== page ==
Medical workers put on protective gear at the new level 3 intensive care unit, treating Covid-19 patients, at the Casal Palocco hospital near Rome, on April 8, 2020. Picture: AFP/ALBERTO PIZZOLI
Medical workers put on protective gear at the new level 3 intensive care unit, treating Covid-19 patients, at the Casal Palocco hospital near Rome, on April 8, 2020. Picture: AFP/ALBERTO PIZZOLI

Brussels — A blistering row erupted on Wednesday after the head of the EU’s top science funding agency resigned and attacked the bloc’s handling of the coronavirus crisis.

Mauro Ferrari quit as president of the European Research Council (ERC) after just three months, telling the Financial Times he was “extremely disappointed” by the EU’s response to the pandemic, which has hit Italy and Spain particularly hard.

The ERC hit back with a lengthy statement accusing Ferrari of being “economical with the truth” and lambasting him for not showing proper commitment to the job.

The row is the latest example of in-house bickering to mar EU efforts to manage a co-ordinated, Europe-wide response to the crisis, which has killed thousands and crippled the continent’s economy.

In a statement to the FT, Ferrari said he had joined the ERC as a “fervent supporter” of the EU, but his battles with its bureaucratic approach to Covid-19 has changed his mind. He complained that the strategy he had proposed to fight the virus was unanimously rejected by the ERC’s scientific council because it went against the agency’s usual way of working.

In response, the scientific council said its 19 members had already voted to demand that Ferrari quit nearly two weeks ago in a unanimous vote of no confidence.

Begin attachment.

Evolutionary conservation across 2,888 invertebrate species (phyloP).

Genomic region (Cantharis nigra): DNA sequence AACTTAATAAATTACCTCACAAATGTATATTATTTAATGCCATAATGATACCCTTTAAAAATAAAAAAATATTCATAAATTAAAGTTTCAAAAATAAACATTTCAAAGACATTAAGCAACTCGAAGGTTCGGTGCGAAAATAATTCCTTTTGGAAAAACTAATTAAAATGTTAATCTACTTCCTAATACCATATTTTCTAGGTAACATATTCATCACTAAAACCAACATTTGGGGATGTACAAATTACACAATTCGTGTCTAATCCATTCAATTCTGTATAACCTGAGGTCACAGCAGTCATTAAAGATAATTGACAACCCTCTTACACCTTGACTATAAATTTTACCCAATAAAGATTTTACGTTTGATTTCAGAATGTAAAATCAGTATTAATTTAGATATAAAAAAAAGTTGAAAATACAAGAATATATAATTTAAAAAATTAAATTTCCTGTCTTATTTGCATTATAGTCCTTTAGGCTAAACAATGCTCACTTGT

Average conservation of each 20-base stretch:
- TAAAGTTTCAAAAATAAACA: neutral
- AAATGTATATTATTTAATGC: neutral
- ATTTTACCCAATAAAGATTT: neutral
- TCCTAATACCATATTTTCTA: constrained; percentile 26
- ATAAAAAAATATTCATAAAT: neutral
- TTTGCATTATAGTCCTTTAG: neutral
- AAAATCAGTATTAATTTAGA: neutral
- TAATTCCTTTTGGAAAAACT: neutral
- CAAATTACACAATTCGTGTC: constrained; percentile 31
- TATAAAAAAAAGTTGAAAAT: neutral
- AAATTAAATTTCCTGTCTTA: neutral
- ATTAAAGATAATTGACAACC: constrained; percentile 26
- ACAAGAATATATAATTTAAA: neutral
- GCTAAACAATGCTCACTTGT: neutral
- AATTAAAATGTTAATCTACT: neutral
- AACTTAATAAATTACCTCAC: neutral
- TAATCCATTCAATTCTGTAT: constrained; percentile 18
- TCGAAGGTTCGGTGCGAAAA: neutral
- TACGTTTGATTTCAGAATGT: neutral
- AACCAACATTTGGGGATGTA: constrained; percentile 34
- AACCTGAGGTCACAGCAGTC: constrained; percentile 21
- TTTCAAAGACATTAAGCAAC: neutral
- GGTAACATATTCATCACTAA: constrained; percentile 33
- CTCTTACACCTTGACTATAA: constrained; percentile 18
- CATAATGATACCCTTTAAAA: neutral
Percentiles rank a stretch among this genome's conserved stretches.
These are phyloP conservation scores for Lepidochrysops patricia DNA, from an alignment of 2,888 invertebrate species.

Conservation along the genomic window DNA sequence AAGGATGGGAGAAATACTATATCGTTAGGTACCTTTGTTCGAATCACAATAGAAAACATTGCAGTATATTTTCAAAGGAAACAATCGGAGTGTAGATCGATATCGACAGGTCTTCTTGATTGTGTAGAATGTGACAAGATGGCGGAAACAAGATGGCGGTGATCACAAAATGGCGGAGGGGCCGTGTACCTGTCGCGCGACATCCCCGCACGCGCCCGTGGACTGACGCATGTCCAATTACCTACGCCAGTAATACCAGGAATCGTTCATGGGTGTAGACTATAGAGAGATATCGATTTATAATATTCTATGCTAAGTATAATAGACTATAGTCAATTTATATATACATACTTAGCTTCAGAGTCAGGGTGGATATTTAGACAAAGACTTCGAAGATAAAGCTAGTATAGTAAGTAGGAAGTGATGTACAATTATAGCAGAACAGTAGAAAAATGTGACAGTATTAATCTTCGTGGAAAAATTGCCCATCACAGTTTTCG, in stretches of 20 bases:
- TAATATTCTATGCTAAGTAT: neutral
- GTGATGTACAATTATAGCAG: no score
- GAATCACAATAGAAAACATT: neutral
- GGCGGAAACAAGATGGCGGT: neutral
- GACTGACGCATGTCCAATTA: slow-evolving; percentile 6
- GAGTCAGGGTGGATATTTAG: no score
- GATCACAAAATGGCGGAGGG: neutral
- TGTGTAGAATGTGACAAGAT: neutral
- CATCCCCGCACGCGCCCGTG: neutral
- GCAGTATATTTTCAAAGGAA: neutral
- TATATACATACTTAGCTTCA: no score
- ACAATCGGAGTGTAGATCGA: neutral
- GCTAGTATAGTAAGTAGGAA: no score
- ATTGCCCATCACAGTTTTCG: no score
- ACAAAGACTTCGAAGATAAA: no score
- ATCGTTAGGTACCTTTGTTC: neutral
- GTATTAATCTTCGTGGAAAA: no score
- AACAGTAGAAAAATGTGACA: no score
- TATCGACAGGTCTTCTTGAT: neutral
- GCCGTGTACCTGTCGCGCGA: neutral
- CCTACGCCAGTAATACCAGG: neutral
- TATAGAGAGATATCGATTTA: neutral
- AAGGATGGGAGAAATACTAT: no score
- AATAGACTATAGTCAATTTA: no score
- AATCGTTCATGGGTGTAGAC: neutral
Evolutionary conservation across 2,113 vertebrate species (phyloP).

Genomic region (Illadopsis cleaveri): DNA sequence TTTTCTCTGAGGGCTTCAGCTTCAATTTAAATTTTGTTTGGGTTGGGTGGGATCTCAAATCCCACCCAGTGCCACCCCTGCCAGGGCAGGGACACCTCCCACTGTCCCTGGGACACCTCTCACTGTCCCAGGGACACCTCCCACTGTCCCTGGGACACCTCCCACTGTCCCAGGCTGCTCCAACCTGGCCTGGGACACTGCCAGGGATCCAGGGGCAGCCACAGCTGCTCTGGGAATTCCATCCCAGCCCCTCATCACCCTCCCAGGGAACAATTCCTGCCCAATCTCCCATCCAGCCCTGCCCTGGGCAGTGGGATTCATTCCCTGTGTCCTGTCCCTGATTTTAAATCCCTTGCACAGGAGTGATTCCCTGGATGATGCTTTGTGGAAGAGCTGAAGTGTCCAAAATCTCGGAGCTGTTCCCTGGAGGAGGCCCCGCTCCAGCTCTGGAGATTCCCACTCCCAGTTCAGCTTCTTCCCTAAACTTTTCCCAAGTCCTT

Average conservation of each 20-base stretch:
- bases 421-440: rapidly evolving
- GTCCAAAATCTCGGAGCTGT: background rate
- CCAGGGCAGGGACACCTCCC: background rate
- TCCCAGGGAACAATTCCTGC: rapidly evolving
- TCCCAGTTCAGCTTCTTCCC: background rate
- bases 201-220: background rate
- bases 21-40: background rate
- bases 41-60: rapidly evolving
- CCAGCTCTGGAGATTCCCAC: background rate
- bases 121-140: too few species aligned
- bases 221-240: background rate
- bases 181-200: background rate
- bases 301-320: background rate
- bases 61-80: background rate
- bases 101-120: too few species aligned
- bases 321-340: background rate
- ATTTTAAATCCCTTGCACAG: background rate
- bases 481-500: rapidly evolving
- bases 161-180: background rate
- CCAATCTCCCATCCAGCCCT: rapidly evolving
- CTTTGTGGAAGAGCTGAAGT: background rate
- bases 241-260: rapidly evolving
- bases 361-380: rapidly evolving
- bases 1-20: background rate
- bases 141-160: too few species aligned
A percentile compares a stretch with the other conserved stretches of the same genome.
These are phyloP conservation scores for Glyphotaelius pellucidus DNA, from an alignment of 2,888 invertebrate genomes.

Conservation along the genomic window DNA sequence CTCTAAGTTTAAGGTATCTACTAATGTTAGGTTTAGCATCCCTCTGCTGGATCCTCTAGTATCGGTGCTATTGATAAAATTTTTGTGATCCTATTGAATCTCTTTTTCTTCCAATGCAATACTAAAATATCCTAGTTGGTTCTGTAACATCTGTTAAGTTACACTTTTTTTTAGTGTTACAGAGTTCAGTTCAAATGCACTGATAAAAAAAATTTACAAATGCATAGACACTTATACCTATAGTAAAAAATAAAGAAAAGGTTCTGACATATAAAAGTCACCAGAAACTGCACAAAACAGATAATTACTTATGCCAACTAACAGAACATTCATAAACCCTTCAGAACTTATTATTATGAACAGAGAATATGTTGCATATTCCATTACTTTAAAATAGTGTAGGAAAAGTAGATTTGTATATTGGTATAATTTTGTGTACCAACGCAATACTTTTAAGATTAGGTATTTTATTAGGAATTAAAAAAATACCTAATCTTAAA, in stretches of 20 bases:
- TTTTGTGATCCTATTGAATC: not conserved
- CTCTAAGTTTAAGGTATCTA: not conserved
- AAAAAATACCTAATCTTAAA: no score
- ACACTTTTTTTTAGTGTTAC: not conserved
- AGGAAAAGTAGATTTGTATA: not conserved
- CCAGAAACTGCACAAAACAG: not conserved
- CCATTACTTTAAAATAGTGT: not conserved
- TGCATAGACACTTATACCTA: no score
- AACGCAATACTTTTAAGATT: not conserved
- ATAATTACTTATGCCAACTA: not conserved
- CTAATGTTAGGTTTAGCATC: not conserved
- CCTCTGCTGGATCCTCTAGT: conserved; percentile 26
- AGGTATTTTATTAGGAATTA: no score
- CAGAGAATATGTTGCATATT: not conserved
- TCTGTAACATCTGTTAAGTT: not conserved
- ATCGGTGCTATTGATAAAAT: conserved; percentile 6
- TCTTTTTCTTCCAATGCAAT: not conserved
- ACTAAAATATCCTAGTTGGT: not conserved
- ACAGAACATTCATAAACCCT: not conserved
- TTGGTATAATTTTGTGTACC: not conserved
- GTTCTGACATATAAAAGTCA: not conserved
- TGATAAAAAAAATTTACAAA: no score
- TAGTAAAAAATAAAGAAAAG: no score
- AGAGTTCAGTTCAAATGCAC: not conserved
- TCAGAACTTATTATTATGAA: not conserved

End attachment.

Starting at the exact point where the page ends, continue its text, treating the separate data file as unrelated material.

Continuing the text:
They accused him of approaching the European Commission, the EU’s powerful executive, with ideas behind their back, and of failing even to grasp the purpose of the organisation he led.

“Since his appointment, Prof Ferrari displayed a lack of engagement with the ERC, failing to participate in many important meetings, spending extensive time in the US,” the statement said.

Responding to Ferrari’s complaints about the approach to the coronavirus, the council said it rejected his initiative because it lies outside its remit and similar work was already underway through “the appropriate channels”.

“We regret Prof Ferrari’s statement [to the FT], which, at best, is economical with the truth,” the statement said.

The ERC, set up in 2007, is the first Europe-wide funding agency for cutting-edge research, with a budget of more than €2bn in 2019. 

A spokesperson for the commission, which oversees the ERC, confirmed that Ferrari had resigned with immediate effect on Tuesday. “The commission regrets the resignation of Prof Ferrari at this early stage in his mandate, and at these times of unprecedented crisis in which the role of EU research is key,” the spokesperson said.

The Covid-19 pandemic has infected more than 750,000 people in Europe, killing nearly 60,000, yet the EU has struggled to organise a co-ordinated response, with national governments pursuing their own interests.

A bid to craft a financial rescue package for hard-hit countries collapsed in acrimony on Wednesday as the Netherlands blocked a deal over bailout conditions.

AFP